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Cash infrastructure is vulnerable to market changes

Published: 14 March 2024

In order for cash services to work and for cash to be used, an underlying infrastructure based on cooperation between the Riksbank, the banks and cash-in-transit companies is needed. In somewhat simplified terms, this infrastructure works as follows.

  • The Riksbank manufactures new cash, destroys worn-out cash and maintains stocks (depots) where banks, bank-owned companies and cash-processing companies can collect and deposit cash.
  • Banks are collectively responsible for providing places where private persons can withdraw cash and companies can deposit cash into their accounts. The bank-owned company Bankomat AB (Bankomat) has been tasked with monitoring the availability of cash services and, if necessary, proposing measures for banks to fulfil their responsibilities. Bankomat operates a majority of all ATMs in Sweden, which you can read more about in Section Cash is rarely used and the supply of cash services is decreasing. Bankomat also have private banknote depots for its own use.
  • Cash-in-transit companies work on behalf of the Riksbank, banks, stores, Bankomat and other companies. They sort, count, register and transport cash. Loomis Sverige AB (Loomis) is currently the only cash-in-transit company in Sweden. In addition, Loomis is responsible for the majority of all service boxes, which account for just under half of all daily takings deposit locations in Sweden. You can read more about this in Section Cash is rarely used and the supply of cash services is decreasing.

The cash management chain can be described as both robust and vulnerable at the same time. On the one hand, there are cash depots, withdrawal and deposit points, transport vehicles and cash management centres scattered throughout the country. Cash management as a whole need not therefore be affected if individual locations are not available.

On the other hand, only the Riksbank and some banks have a statutory responsibility to fulfil their parts, i.e. to issue cash (the Riksbank) and to offer a sufficient range of cash services to the public (the banks). For the cash management chain to work, it is important that all actors play their part in the chain and there is no legal responsibility for banks to, for example, offer cash distribution to individual companies. This type of service is also important for the functioning of infrastructure throughout the country. Those parts of the infrastructure are therefore particularly vulnerable and fully dependent on Loomis.

Neither is there any legal requirement for private persons to be able to deposit cash into an account.

Increased uncertainty in the cash management market going forward

Cash management is associated with high fixed costs. This makes it more difficult for companies that handle cash to scale down their operations to meet reduced demand. For example, the cost of a cash transport is basically the same whether it is full or half full. At the same time, revenues are halved. As the use of cash declines, it has become increasingly difficult for those who handle cash to make a profit.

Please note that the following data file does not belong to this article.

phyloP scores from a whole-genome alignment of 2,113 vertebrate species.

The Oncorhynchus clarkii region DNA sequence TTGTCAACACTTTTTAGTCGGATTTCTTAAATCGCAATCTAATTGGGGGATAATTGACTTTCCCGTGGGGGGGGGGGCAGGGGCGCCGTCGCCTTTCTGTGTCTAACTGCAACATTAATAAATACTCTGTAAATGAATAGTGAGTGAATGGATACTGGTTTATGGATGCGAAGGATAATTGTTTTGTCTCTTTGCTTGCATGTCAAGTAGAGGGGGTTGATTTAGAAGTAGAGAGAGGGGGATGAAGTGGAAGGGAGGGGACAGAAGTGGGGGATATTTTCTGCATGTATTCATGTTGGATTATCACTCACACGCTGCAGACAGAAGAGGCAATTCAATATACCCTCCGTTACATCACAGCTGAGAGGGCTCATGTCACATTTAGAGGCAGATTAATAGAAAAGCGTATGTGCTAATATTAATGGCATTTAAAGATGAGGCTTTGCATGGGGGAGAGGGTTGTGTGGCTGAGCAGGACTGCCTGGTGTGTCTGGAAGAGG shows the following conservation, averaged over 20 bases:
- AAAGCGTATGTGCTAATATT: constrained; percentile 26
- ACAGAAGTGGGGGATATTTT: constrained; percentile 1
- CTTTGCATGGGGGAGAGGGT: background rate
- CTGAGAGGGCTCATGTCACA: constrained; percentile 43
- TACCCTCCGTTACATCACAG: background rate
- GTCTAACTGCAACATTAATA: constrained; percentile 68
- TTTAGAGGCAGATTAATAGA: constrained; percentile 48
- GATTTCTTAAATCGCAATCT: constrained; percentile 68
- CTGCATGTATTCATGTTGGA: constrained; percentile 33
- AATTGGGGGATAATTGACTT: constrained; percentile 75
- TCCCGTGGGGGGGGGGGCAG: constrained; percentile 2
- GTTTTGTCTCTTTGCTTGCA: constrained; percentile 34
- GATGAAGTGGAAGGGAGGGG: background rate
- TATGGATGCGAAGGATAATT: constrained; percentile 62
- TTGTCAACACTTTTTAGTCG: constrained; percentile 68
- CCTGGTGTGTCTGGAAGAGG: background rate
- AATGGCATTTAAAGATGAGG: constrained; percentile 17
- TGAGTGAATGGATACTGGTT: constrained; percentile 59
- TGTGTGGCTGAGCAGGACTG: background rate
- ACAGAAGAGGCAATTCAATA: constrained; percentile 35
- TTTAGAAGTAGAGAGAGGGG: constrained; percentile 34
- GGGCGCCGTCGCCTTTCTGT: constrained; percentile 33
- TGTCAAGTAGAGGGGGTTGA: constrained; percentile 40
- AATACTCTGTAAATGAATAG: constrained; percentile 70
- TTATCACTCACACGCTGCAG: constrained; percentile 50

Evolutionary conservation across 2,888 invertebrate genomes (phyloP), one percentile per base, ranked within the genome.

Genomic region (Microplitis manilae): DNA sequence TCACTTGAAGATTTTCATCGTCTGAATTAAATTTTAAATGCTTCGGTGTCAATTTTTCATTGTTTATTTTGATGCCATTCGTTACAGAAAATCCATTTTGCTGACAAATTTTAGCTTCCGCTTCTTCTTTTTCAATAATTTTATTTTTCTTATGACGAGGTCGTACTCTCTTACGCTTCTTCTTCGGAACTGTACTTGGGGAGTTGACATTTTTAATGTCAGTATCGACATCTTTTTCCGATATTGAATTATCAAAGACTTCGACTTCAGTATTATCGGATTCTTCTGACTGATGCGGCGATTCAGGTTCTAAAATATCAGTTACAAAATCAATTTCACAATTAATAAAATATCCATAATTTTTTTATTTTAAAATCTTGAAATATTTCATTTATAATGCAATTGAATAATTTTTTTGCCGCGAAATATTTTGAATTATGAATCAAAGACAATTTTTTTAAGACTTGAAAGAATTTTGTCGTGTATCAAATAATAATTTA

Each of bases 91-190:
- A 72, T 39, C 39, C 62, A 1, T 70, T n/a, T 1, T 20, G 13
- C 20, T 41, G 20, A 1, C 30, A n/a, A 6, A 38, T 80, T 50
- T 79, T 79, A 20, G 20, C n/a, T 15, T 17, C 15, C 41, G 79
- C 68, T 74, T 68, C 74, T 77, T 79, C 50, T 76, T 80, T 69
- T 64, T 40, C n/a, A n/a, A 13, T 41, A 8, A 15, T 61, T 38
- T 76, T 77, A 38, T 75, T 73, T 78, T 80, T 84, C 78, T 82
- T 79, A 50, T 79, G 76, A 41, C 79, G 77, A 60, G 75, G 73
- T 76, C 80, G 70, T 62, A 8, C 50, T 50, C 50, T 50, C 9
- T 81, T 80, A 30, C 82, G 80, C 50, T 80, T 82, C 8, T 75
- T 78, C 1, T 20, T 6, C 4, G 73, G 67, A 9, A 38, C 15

Today, Bankomat relies on Loomis to manage its private banknote depots and to replenish and empty ATMs. However, in November 2022, Bankomat announced that as of the second half of 2025 it will start its own cash management operation and thus perform these services itself. How this will affect the market for cash management services as a whole is currently uncertain.

The dominance of two private companies, Bankomat and Loomis, in the cash chain is problematic. Loomis has no statutory responsibility to offer cash services on the Swedish market, but the maintenance of its operations is based on profitability calculations. Moreover, the fact that only two companies are active in cash management, with near monopolies in their respective parts of the market, means that it is very sensitive to disruptions in their respective operations. If one of the companies is unable to fulfil its tasks, it is difficult for another to quickly take its place.

Risk of automated cash management making life difficult for companies

Management of daily takings in Sweden is increasingly carried out via deposit machines, which you can read more about in Section Cash is rarely used and the supply of cash services is decreasing. The Riksbank has received indications that companies that accept cash feel that the upper limit for how much cash they can deposit in the machines on each occasion or during a certain period is too low and is on a par with the amount of cash deposits that private persons can make. In addition, there is no possibility to deposit coins in the machines. Overall, this means that the situation for companies or associations handling cash has clearly deteriorated as the number of service boxes and manual deposit services has decreased.

This development could make it even more costly and complicated for companies to accept cash. This, in turn, may lead to more companies choosing to stop accepting cash. It is therefore very important for the circulation of cash in society that banks do not set unreasonably low limits for deposits of daily takings. There is also a need for more possibilities for companies and associations to deposit coins into their accounts, as this is not possible in deposit machines.